Lil Nas X has said that mix, called "Seoul Town Road," will be the song's last, although Dolly Parton's response to his wish that the country legend appear on a remix might result in another version. It's been covered by musicians across pop's spectrum — New Wave pioneers Blondie, Aussie country star Keith Urban and Cyrus' daughter Miley are just a few who have taken it on.

In its 17 weeks at the top, "Road" has held off plenty of big-name contenders. In its first week, it hip-checked Ariana Grande's material-girl "My Favorite Things" flip "7 Rings" out of the top spot; in the weeks that followed, the pop bridesmaid role was played by Taylor Swift's brassy "ME!" and synthy "You Need to Calm Down," Shawn Mendes' bubbly "If I Can't Have You," Ed Sheeran and Bieber's antisocial bop "I Don't Care," Mendes' steamy duet with Camila Cabello "Senorita," and Billie Eilish's sinister "Bad Guy."

The latter got a Bieber-fied remix in July that seemed more designed for chart inflation than anything else — Eilish's weirdo aesthetic flips the teenpop script in ways that make the 25-year-old Bieber seem practically ancient — but "Road" didn't budge from the top.

One thing about "Road" that gets overlooked in its hype is how fun it is — an element that has been perhaps unsurprisingly lacking in pop as the 2010s have waned. Singing along with it in a car — hey, they have horsepower — is a delight; hearing it in public makes you notice others' tapping toes.

In May, Lil Nas X’s visit to an Ohio elementary school showed just how popular "Old Town Road" was with kids: When he walks onto the auditorium's stage, the reaction is Beatlemania-level, and it grows into a bouncing-off-the-walls frenzy when the kids, some toting cowboy hats, scream the song along with him. (It actually reminded me of the reaction to a recent show by Eilish, right down to the star-emulating outfits.)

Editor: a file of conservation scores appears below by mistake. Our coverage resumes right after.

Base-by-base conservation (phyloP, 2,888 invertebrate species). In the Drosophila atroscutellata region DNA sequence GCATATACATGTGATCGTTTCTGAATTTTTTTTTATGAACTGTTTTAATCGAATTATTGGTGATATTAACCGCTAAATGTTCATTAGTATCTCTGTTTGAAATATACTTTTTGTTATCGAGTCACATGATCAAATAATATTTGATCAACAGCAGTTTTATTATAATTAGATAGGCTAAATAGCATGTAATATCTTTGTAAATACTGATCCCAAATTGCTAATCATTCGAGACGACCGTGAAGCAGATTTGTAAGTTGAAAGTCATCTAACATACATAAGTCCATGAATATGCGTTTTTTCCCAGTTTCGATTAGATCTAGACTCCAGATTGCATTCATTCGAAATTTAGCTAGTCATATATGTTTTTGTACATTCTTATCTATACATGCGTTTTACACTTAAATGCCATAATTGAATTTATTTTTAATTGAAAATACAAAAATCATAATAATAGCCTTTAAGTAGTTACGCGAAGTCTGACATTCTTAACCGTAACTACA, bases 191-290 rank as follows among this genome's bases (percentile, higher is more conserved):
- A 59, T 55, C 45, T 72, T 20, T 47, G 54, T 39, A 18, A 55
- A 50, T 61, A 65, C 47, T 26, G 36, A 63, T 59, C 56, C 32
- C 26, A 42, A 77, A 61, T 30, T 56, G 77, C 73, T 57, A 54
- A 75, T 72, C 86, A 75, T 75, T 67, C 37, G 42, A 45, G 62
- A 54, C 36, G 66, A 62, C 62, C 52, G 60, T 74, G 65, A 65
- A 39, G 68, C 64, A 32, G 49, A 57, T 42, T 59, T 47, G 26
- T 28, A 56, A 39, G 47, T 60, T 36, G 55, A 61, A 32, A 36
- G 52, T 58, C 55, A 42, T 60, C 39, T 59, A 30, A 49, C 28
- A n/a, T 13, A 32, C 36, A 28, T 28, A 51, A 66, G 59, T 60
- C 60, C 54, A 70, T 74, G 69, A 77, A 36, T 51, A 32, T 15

Similarly, Lil Nas X is a pretty great pop personality. From his winking tweets to his matter-of-fact coming out at the end of Pride Month, he's possessed an incredulous yet appreciative air about his fame, with his graceful response to Mariah Carey's shoutout of her record falling an indicator of his charm.

Regardless of his charisma, whether Lil Nas X will eventually be a one-hit wonder is still up in the air. In June, he released "7," an eight-track EP meant to show audiences the wider spectrum of his talents. Two of its tracks are versions of "Old Town Road" — the Cyrus remix opens the album, and the original closes it — while "Rodeo" has a similarly windswept feel and a cameo from 2017's viral sensation turned pop star, Cardi B.

In the run-up to "7" coming out, Lil Nas X hyped "Panini," a gloomy rebuke of his pre-"Road" fanbase that has trap snares, mashed keyboards and a chorus that inadvertently echoes Nirvana's similarly world-weary "Nevermind" track "In Bloom." (Lil Nas X actually hadn't heard the alternative-era-defining album until people pointed out the parallels between his track and Nirvana's — "I'd always seen the cover [of 'Nevermind'], but I never actually listened to it," he told Beats 1's Zane Lowe in June.) That track is at No. 28 and rising on the current Hot 100; it peaked at No. 16 a few weeks ago.

But there is some history that suggests that even the most frothy summer hit can propel a band beyond one-hit wonder territory. Ten years ago, the hip-pop supergroup Black Eyed Peas owned the summer with two confection-like tracks: the taut "Boom Boom Pow" was No. 1 for 12 weeks from April to July, and the celebratory "I Gotta Feeling" took its place, holding down the top spot for 14 weeks. Whether "Panini" will surge and take the place of "Road" remains to be seen, but Lil Nas X's genre-melding and endless tinkering are surely a sign of the experiments that'll dominate pop in years to come.